Tess watched a slideshow of James spinning around searching for an angle. She watched him flex and go slack. He was cut for a skinny dude with boyish features.
The last few shots were of James in his underwear: boxers at first, then boxer briefs. He hadn’t been brave enough to go the full monty, still these pics were something to see. When it came time to present his manhood to the camera, he broke character, blushing, laughing, and messing up his hair.
These were the photos she sent to herself in an email.
When James rattled the doorknob again, Tess returned to the task at hand. Scrolling through the gallery, she found the shots of herself unlacing the corset that cut off her circulation, unwrapping the red satin number that might have fit when she was younger, and wearing nothing but horns and a smile.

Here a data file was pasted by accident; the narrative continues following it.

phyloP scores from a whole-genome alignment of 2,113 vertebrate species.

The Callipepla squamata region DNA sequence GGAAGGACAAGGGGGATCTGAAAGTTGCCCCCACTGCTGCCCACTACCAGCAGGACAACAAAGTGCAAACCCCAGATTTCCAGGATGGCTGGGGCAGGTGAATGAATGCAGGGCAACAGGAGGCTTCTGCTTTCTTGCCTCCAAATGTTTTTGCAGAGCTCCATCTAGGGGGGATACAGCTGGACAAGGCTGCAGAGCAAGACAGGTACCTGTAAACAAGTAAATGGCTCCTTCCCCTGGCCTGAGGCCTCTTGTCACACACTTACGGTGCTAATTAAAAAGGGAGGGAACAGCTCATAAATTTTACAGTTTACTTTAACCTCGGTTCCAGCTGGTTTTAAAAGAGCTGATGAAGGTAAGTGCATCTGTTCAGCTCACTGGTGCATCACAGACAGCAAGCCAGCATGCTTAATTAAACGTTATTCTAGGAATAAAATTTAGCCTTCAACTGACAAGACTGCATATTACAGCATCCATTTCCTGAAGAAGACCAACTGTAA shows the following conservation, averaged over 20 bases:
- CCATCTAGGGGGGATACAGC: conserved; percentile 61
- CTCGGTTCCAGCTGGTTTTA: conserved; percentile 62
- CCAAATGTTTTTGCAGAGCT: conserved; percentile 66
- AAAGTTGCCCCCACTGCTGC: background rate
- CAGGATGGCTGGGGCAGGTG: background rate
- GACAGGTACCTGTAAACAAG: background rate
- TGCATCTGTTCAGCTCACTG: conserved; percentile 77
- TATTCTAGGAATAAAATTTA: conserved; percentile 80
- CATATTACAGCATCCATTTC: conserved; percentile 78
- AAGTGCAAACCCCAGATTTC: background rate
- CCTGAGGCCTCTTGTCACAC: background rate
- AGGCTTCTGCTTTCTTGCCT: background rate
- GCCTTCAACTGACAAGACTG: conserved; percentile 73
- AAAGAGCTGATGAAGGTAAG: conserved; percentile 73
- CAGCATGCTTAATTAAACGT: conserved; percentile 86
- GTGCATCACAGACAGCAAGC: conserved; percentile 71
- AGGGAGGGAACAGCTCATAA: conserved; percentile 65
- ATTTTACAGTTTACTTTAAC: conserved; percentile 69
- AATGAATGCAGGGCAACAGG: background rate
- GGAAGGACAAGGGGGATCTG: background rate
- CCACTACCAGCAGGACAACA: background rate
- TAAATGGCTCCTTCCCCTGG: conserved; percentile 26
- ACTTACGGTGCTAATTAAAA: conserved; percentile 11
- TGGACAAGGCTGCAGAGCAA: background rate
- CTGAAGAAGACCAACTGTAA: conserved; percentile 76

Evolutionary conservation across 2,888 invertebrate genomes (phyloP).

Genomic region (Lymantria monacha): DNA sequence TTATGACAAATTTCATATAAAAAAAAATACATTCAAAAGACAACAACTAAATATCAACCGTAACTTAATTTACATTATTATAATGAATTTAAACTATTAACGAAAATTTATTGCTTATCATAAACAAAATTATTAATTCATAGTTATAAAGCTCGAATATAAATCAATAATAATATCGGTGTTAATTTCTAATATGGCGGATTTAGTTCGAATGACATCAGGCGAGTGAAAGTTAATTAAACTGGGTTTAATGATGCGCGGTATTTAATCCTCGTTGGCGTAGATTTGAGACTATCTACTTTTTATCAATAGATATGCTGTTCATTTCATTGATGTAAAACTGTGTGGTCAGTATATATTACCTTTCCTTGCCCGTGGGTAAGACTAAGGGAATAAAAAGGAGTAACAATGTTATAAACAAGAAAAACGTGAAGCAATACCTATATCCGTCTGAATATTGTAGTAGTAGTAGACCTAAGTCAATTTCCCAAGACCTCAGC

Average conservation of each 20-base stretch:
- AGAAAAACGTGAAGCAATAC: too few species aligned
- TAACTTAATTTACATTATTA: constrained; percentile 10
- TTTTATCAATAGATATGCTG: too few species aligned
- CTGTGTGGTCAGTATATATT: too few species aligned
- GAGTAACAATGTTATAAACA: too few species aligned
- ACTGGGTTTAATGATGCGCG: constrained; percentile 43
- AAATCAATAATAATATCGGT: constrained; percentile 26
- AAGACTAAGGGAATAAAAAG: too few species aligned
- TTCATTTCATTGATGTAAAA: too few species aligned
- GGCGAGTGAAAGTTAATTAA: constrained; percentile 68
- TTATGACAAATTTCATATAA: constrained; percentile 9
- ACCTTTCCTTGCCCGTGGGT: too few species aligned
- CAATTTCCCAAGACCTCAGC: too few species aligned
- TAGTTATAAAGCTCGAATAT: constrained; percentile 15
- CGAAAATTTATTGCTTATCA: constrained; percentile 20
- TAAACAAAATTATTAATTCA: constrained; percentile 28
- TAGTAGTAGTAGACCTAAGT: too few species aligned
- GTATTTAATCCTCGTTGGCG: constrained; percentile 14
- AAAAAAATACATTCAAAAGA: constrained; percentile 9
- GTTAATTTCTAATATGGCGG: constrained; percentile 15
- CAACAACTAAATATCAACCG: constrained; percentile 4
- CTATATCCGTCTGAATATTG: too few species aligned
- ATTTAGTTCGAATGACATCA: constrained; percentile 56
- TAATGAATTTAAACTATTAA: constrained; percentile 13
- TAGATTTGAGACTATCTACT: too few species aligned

Tess couldn’t help but notice how poorly that smile complimented her eyes. That was her smile for Jason, as authentic as Saccharine. It didn’t say “come-hither” it said, “come-hither, please.” She highlighted the photos and hit DELETE.
When James gave up on the door knob, Tess sat in silence.
Running the cursor over the applications on the bottom of the screen, she paused on one. Taking a deep breath, she double-clicked. When the photo booth opened, she saw herself through the webcam, a hot mess with face paint like a quarterback. Licking her fingers, she wiped the mascara from her cheeks. Running her hands through her hair, she flattened her bangs. Unzipping her hoodie, she evened up her collar.
It felt wrong to take James’s self portraits and leave nothing in return, so Tess sat up and smiled for the camera. This time it was genuine.